DJ Khaled's "Father Of Asahd" continues to spark new questions on how sales are counted.
The inner workings of the music industry are likely lost to a layman. Consider the stakes alone. Despite what some artists claim to feel about sales, first-week numbers stand as a point of interest for myriad reasons. Strong sales might be the difference between a sizeable album budget and a permanent place on the shelf. Of course, DJ Khaled has already established himself as a viable commercial presence, even after falling behind Tyler, The Creator's Igor.
By now, we're all well aware of the basic story beats. Despite "not being in the bundling business," DJ Khaled found himself lamenting a bundle-deal gone awry, after Billboard deemed his energy-drink packaging deal had "crossed a line by encouraging unauthorized bulk sales." Now, with reports of brewing lawsuits and an uncharacteristically bitter Khaled, Sony Music has found itself playing peacekeeper between Epic Records and Columbia Records. Variety came through with a deep dive report on the situation, explaining that Sony, the parent company to both Epic and Columbia, have been placed in an increasingly awkward position.
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Apparently, much of the animosity stems from the vast fortune spent on creating Father Of Asahd, with a reported budget of $5 million. For the most part, much of said budget went to securing features from Post Malone, Jay-Z, Lil Wayne, SZA, Travis Scott, and many more. As Khaled's label Epic poured oodles of ducats into the project, Khaled expected his investment to pay off in the long-run. While we've already heard details of a notorious "temper tantrum," Variety shines a further light on the situation, explaining that a livid Khaled "berated Epic staffers for several hours," before doing the same at the Roc Nation offices.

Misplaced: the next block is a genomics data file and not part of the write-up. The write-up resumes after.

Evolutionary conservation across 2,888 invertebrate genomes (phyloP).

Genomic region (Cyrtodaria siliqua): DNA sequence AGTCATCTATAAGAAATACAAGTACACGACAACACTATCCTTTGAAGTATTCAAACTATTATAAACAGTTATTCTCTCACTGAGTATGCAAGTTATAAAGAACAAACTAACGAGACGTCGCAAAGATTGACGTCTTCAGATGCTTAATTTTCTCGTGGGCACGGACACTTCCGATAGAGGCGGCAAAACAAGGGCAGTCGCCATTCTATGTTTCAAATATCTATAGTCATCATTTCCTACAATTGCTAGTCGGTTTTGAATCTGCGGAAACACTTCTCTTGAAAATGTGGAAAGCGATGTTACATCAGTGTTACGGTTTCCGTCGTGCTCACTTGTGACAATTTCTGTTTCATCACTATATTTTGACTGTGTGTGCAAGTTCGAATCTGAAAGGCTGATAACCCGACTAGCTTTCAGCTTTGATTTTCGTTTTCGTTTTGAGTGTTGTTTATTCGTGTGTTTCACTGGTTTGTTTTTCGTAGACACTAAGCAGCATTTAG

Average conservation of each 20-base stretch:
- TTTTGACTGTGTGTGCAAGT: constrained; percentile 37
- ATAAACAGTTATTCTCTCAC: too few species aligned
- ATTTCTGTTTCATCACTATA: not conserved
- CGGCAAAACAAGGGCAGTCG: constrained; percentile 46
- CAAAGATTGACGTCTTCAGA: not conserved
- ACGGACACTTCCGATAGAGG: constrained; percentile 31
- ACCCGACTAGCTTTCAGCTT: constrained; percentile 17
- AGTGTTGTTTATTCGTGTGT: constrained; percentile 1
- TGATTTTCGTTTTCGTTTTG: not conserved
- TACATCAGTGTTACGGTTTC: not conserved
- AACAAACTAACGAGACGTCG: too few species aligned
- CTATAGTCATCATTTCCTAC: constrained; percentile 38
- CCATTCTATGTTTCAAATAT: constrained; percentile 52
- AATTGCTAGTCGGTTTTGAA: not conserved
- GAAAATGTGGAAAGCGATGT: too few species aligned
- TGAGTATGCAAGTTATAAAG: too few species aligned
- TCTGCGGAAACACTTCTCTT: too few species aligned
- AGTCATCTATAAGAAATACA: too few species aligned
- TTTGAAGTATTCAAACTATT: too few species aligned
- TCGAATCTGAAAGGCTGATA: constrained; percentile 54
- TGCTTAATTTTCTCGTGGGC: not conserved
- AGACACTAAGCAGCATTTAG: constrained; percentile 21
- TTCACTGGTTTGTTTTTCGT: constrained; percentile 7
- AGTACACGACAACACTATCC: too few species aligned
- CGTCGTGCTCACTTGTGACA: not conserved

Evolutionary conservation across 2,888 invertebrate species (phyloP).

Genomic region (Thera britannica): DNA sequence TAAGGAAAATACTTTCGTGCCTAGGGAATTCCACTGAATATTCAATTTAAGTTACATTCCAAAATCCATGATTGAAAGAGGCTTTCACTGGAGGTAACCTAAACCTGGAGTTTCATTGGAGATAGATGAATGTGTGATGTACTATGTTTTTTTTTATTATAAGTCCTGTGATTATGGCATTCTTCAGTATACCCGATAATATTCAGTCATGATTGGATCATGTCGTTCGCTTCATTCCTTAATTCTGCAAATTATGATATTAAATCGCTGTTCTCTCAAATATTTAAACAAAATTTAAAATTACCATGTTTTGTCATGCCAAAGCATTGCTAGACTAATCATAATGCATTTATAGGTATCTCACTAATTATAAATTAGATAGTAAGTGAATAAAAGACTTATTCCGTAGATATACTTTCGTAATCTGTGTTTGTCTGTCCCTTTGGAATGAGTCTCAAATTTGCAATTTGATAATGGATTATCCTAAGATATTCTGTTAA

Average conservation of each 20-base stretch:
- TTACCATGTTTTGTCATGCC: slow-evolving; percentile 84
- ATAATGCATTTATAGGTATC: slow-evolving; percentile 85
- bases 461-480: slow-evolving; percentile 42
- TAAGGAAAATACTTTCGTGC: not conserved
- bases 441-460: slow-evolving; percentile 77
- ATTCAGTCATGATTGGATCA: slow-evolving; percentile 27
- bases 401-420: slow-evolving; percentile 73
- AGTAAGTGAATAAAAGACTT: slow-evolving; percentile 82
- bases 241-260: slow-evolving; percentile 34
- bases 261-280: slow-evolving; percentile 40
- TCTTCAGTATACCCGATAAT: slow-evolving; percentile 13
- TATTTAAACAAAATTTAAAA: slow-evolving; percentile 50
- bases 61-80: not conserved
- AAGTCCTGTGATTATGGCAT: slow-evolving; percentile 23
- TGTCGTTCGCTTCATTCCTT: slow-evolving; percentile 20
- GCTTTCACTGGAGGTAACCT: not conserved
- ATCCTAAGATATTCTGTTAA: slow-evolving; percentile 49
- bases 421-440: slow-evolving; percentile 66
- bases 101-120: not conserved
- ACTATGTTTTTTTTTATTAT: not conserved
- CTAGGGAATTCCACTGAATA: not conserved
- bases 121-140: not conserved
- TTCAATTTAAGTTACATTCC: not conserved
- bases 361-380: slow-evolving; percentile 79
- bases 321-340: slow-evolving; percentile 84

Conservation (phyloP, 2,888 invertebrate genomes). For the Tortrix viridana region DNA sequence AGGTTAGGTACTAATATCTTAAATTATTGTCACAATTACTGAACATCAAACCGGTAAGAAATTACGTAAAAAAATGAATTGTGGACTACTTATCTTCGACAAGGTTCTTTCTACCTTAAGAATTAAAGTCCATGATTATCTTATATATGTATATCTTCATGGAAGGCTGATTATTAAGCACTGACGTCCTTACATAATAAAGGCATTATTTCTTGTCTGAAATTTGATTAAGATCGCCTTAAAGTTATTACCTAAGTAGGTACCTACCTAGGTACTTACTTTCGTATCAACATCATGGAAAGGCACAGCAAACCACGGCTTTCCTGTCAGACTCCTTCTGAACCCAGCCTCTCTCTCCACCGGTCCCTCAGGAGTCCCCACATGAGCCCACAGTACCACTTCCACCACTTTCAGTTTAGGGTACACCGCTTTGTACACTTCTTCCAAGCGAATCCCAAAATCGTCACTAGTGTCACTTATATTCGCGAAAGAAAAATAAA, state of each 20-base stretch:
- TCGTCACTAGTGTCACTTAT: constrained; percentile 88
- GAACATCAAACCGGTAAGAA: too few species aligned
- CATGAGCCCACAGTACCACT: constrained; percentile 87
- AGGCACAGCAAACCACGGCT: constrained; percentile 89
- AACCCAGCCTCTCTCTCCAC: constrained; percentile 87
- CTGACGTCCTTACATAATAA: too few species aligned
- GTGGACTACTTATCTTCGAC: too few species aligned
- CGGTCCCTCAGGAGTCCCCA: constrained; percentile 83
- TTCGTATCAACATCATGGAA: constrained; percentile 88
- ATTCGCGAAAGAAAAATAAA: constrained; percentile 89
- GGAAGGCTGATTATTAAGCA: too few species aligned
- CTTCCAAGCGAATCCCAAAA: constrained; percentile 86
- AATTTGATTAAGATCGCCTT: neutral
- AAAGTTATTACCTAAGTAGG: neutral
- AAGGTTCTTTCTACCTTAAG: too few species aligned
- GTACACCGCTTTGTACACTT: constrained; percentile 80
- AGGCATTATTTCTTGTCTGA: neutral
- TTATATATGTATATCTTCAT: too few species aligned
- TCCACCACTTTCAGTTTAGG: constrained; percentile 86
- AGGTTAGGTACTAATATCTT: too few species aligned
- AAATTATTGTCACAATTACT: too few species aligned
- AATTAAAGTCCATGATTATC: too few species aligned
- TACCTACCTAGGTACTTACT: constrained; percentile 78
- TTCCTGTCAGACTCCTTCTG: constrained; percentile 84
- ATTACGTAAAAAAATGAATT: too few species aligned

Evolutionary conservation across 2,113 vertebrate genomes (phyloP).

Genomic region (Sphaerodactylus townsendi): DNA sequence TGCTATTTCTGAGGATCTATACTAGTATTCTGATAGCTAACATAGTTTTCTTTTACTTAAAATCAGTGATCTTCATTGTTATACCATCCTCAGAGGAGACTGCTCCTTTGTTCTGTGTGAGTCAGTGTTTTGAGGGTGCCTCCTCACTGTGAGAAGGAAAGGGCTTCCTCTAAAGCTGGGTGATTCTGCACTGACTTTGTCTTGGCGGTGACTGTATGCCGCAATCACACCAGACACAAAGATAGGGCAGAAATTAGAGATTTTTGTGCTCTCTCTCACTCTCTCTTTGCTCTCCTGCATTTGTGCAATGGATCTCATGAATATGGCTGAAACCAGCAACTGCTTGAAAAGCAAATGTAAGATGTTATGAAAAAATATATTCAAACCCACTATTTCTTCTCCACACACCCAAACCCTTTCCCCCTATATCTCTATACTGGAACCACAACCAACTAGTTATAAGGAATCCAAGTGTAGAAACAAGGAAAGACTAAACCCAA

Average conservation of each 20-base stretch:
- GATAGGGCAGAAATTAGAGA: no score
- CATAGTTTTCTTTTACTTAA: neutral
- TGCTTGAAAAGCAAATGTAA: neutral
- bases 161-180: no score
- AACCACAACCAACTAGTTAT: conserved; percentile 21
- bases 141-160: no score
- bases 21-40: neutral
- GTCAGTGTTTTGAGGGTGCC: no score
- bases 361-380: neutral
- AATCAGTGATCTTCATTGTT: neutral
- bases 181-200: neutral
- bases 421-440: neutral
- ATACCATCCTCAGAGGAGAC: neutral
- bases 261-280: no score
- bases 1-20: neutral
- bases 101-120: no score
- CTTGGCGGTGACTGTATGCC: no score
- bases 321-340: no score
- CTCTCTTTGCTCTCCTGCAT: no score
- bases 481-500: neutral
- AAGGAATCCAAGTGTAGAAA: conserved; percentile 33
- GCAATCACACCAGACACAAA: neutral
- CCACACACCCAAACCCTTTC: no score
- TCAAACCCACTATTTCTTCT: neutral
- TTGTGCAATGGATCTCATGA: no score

From the sound of it, Epic chairman Sylvia Rhone received the brunt of the tongue lashing. While accounts of his tone and demeanor differ from hostile and threatening to "passionate and concerned," Variety claims that Sony Music wasn't entirely pleased with the otherwise affable mogul. Still, perhaps we oughta sympathize with the man, who was simultaneously made and undone by the bundle; after all, Tyler's bundling counted, while his were disqualified. If there's a silver lining in all of this, perhaps "Bundlegate" will shine a light on how dubious the practice really is. Good art will always speak for itself, and not even the most caffeinated energy drink can change that.